POINT: Is asset forfeiture a proper means of enforcing the law?
Yes. Real-world application shows it as an appropriate tool to fight dangerous criminal activities
By THOMAS D. GIBBONS
Do you believe that drug cartels should be allowed to bring heroin, cocaine and methamphetamine into our community or profit from those sales? Should a street gang be allowed to use a neighborhood home as a base for repeated drug activity and shootings? Do you think that a child pornographer should be allowed to keep the home-made movie studio used to record horrible crimes?
If you answered “no” to each of those questions, you belong to the majority of Illinois residents who support the proper use of asset forfeiture laws by law enforcement to keep our community safe.
Imagine the following scenarios:
I. A Mexican drug cartel packs bricks of heroin, cocaine and methamphetamine into hidden compartments in a vehicle that will head to Chicago for distribution, via I-55. The drugs that don’t end up on the streets in Chicago are driven to another distribution point in the region – often the city of St. Louis, Missouri. There, they are distributed throughout Central and Southern Illinois and Missouri. Once the drugs are delivered, the vehicles are loaded with bundles of cash profits for the cartel and payment for the next load of drugs that will poison our community;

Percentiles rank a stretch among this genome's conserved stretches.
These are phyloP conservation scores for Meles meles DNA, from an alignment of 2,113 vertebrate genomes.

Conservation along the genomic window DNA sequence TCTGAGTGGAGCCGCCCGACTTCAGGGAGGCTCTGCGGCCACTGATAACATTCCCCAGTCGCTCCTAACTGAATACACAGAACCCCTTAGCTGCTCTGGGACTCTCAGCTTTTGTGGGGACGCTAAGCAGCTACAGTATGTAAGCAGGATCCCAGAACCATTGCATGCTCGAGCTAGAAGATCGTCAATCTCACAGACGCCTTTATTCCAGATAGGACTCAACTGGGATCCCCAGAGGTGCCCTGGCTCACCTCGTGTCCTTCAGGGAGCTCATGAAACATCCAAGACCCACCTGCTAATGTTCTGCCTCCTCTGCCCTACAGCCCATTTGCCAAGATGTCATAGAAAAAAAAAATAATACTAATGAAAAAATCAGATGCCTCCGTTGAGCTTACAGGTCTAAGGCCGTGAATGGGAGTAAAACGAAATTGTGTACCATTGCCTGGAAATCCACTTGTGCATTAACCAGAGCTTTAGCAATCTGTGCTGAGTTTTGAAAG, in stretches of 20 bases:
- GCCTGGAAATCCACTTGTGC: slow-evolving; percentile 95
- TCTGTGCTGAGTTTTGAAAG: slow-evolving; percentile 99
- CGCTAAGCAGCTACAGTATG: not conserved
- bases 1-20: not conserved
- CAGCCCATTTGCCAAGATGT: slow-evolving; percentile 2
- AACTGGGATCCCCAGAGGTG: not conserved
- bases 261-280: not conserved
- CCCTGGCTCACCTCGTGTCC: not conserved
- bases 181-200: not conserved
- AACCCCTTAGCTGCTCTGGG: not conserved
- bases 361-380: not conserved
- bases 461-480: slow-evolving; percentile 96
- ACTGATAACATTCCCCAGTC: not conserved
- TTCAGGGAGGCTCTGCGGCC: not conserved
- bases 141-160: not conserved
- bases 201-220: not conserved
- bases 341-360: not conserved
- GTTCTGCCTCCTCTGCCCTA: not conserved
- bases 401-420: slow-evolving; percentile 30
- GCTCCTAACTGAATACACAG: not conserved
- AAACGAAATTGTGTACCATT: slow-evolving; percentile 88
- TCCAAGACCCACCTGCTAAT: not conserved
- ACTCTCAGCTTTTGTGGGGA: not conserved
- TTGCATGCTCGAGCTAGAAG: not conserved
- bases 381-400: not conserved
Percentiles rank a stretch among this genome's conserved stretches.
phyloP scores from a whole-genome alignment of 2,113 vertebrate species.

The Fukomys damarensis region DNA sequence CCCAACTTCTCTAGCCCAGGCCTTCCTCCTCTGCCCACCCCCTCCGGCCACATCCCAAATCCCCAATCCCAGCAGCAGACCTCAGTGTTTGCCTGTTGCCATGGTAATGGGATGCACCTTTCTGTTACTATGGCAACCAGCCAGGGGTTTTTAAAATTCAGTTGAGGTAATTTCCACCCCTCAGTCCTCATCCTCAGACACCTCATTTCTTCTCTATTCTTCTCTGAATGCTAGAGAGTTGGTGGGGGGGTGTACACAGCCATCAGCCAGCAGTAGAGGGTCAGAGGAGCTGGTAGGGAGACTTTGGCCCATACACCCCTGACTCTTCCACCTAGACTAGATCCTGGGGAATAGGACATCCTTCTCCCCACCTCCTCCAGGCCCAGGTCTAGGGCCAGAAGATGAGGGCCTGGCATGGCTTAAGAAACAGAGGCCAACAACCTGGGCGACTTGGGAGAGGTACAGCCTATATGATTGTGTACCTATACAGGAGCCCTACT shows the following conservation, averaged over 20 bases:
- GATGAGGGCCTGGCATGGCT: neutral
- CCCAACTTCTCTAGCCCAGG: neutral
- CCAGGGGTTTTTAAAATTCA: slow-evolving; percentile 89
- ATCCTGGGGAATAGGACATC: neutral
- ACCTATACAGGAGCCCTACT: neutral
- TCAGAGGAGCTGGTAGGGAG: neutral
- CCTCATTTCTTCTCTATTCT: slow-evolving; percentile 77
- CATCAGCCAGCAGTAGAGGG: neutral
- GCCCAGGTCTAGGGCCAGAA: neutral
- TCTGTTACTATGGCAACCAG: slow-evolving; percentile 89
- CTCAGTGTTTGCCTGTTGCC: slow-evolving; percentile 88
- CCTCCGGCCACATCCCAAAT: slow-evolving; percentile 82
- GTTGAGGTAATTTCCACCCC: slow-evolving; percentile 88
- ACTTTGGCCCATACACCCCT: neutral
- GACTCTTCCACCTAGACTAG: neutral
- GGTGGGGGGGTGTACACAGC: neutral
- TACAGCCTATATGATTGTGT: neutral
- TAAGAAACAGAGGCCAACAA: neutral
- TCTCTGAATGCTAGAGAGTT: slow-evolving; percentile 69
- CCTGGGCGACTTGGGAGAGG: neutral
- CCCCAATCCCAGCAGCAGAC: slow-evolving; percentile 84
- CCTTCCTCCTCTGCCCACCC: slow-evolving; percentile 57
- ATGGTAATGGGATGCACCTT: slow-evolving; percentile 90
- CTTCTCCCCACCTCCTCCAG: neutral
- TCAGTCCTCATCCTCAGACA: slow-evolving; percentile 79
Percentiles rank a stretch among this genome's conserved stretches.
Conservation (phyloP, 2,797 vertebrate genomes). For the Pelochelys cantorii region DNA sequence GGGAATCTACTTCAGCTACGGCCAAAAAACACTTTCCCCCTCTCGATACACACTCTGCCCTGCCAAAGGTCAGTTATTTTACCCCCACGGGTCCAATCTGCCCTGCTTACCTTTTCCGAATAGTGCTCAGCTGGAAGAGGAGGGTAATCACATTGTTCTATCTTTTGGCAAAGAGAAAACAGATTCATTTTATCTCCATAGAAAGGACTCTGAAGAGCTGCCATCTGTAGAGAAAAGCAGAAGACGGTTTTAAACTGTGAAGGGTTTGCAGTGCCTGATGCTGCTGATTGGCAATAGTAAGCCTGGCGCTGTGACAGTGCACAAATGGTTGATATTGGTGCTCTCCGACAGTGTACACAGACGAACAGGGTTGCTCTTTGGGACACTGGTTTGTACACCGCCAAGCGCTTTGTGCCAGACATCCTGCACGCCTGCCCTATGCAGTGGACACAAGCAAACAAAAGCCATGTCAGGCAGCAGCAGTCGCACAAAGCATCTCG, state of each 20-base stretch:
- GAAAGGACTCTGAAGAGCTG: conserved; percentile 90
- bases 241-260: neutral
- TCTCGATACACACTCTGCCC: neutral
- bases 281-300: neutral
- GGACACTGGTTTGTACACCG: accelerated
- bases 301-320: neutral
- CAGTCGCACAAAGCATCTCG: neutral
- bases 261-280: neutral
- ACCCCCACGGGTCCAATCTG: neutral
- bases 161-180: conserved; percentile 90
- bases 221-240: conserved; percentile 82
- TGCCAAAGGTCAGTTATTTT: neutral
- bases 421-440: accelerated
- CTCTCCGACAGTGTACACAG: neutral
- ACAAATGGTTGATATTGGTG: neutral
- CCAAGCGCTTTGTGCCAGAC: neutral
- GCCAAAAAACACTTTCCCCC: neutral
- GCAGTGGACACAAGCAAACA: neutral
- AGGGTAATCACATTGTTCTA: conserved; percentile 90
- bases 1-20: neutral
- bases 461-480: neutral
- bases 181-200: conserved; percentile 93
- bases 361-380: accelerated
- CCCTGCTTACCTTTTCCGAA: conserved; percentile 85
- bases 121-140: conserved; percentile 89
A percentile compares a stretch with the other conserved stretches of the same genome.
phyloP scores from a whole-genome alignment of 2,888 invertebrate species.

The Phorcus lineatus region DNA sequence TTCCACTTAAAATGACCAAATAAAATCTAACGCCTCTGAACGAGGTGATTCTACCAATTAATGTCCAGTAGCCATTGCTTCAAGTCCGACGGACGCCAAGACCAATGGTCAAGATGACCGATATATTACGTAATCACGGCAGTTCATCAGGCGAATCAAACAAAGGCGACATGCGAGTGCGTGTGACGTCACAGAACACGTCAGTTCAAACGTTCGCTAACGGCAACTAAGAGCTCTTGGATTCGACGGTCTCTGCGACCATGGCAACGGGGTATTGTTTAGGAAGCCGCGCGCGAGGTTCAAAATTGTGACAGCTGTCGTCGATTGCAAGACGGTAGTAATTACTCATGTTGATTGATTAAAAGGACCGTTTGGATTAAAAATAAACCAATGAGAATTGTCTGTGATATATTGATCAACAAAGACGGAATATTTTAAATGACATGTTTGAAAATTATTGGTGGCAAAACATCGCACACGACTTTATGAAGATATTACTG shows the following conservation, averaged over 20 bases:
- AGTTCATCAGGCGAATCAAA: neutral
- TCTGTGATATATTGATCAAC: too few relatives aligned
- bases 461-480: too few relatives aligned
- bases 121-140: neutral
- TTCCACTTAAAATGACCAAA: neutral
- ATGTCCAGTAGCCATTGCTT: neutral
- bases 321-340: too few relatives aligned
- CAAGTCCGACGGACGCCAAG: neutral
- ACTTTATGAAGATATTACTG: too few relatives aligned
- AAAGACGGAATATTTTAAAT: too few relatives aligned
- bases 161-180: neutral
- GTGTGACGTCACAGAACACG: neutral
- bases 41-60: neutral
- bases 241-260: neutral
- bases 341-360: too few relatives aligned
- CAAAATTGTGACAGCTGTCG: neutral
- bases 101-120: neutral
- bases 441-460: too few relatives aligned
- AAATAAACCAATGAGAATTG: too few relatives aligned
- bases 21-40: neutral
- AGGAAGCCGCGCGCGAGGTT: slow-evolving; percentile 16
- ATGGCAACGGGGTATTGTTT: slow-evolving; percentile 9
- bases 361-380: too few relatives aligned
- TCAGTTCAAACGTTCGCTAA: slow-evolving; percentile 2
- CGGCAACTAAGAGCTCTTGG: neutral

II. A local street gang lives in a house by a neighborhood grade school, inciting constant disturbances, violence, drug trafficking, shots-fired calls and even murder – shooting and killing the driver of a passing car who, then, crashed into the grade school building; or,
III. A predator lures a child into his home-made movie studio to make child pornography and cause irreparable harm to another innocent victim. Once filmed, those terrible movies can be uploaded to the Internet for other predators to view.
Keeping those examples in mind, imagine a world where when the drug trafficker, street gang or child pornographer are caught, the law prevents police and prosecutors from seizing the drug money from the drug trafficker, the gang’s headquarters or the child pornographer’s home movie studio. The criminals get to keep their illegal profits and the instrumentalities of their harmful crimes. That sounds like madness to me, but some people believe that the laws should be changed to work this way.
These examples come from actual cases we have prosecuted in Madison County, and they show the real-world application of asset forfeiture laws as an appropriate tool for law enforcement to use against dangerous criminal activities.
Fortunately, since the 1960s, police and prosecutors in Illinois have had the ability to recover the proceeds and instrumentalities of criminal enterprise. Over time, these have been expanded to deal with emerging threats. With these tools, we are able to prevent further risk of harm by dangerous offenders and support our local law enforcement and other anti-drug efforts.